Things Of Riga I’ll Miss When They’re Gone

I’m hypersensitive on a good day, so this past year of the unknown has spiralled me into a porcelain doll state of fragility. Fortunately, that also translates into a heightened awareness of my immediate surroundings, the beauty in the small stuff and imperfection. Having criss-crossed Riga on foot, by bike and car, I paid more attention to things I’d so often just taken for granted. Some stood out in both a good and bad way. Good in the sense of the value they bring, bad in the sense that I fear their demise. Ironically, I think they hold the key to a more inclusive, people and planet friendly future, so I decided to share in the hope we’ll sustain, if not protect them better.

The Corner Shop

There’s the one that sells condoms, milk and cigarettes, and the one that stocks mothballs, batteries and buckets. In any case, they not only know what you need, but also have advice to boot. You go in and get that one thing rather than being lured by aisle after aisle of items you don’t actually want, let alone need, half of which you take home only to regret later.

Neighbourhood Markets

An easy and accessible opportunity to spread our money, connect with independent retailers and producers, as well as avoid excess packaging. Also a community hub like the brilliant Āgenskalns Market – a weekend destination for city dwellers from both sides of the river. My occasional market visits became a pandemic highlight.

Controversial Modernism

Controversial because it tells so many stories. Valuable lessons for future generations. But no, let’s just wipe it off the face of the earth and pretend nothing bad ever happened, there’s nothing to learn from here. I mean, what’s a building anyway? Just hours of labour and tons of resources really. Why not just waste some more of those with the blessing of the Minister of Culture!

The Vintage Train

It’s clunky, loud and slow, but beautiful, no? For sure, there are solid reasons for updating the fleet – public transport should be accessible and efficient by default – but I will shed a tear for the lost aesthetic value. Wouldn’t it be great to see some old models kept on as visitor attractions on routes like Riga – Jūrmala or Riga – Cēsis? Or carriages transformed into accommodation.

Tailors, Cobblers and Repairmen

Holistic healers of things. Just like a cat, boots, watches and washing machines can have nine lives, too, if taken to the right professional. Unsung heroes!

Wooden Architecture, Original Doors and Windows

When the business world looks at quality, speed and price, it’s generally considered impossible to deliver a quality product or service fast for a low price, yet somehow we expect that from things like our built environment. We can probably all agree that plastic is a serious case of “today’s problems come from yesterday’s solutions” (Peter Senge), yet other solutions often are or seem out of reach. Wouldn’t it be great for more public buildings to lead by example, for more accessible grants to support the cause of restoration, repair and salvage? It’s so heartening to hear of the new wooden building and architecture programme at the Vidzeme University of Applied Sciences!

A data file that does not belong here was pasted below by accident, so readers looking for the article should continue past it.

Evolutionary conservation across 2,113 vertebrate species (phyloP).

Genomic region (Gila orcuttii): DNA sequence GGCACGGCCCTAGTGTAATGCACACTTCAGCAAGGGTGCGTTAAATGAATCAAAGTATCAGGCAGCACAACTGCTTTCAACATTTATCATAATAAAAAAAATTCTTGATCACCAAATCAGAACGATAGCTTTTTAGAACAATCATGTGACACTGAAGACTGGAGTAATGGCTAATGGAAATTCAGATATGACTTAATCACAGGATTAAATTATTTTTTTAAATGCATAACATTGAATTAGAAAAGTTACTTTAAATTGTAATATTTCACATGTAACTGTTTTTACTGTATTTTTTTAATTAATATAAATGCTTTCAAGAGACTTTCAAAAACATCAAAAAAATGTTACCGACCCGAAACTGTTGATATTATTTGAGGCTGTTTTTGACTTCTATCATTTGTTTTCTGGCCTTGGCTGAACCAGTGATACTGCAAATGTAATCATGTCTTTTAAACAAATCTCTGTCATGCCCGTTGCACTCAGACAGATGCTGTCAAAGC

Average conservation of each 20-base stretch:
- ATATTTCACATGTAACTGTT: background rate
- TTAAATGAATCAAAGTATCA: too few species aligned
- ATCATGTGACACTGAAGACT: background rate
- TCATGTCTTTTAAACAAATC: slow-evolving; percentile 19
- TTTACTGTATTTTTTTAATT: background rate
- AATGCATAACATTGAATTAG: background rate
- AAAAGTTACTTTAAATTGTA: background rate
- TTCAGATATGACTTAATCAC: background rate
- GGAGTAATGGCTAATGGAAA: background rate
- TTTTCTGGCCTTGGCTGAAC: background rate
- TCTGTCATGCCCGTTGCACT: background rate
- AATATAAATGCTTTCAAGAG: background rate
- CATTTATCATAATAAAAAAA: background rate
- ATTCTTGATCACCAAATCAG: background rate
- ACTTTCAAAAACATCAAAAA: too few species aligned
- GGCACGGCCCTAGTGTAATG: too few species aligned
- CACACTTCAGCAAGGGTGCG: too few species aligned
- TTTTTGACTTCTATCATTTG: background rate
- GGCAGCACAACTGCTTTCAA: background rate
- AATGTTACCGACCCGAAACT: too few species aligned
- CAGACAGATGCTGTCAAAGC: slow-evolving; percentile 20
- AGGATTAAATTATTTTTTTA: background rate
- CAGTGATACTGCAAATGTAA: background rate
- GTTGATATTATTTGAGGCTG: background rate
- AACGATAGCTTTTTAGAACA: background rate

Gay Bars

Down to just the one in Riga already. Can it survive in the face of a parliament not even pretending to be secular? Yes, if the Constitutional Court keeps standing up for human rights!

The Beavers of Riga Canal

There, amidst the floating bottles, face masks and cigarette butts is wildlife in the historical heart of the city! For these tough dudes that rubbish soup is home. Until that one fateful bite of plastic?

The Kiosk

Mostly just a childhood memory already. I’ve seen some plonked in car parks as shelter for the attendant. Would make a great smoothie stall, ticket office or corner shop, particularly in times of social distancing and being wary of touching surfaces. Or how about a home office in the garden? Heck, even a garden shed!

Artist Michael Landy did a great job with Brexit Kiosk in 2018!

Riga’s Manor Houses

Crumbling witnesses of a complicated past. History teachers outside the classroom, illustrating not only the skills of our forebears but also the change of attitudes and power over time.

Proper Winters

In a winter of even less social contact than usual in the “slow season”, snow saved my sanity. It brought so many reasons to go outside and literally build my own story. Long live skiing, ice skating and making snow angels! It really felt like the world was a happier place, there were so many active people around.

Potholes

Such a great icebreaker. Shared pain. Social glue. What else will we complain about?

In short, I’d miss diversity, variety of options, valuable skills and knowledge. As ever, to me it all comes down to the little things. They add up to make Riga the unique place that it is. Without its heritage, independent spirits and randomness it could just be anywhere else. What would you miss if it was no longer there?


If you enjoyed this post, you may wish to continue with Latvia’s Answer to Poland’s Milk Bar – the Ēdnīca or the Practical Guide to Greener Living in Riga.

All photos except trains (c) Jānis Lungevičs.

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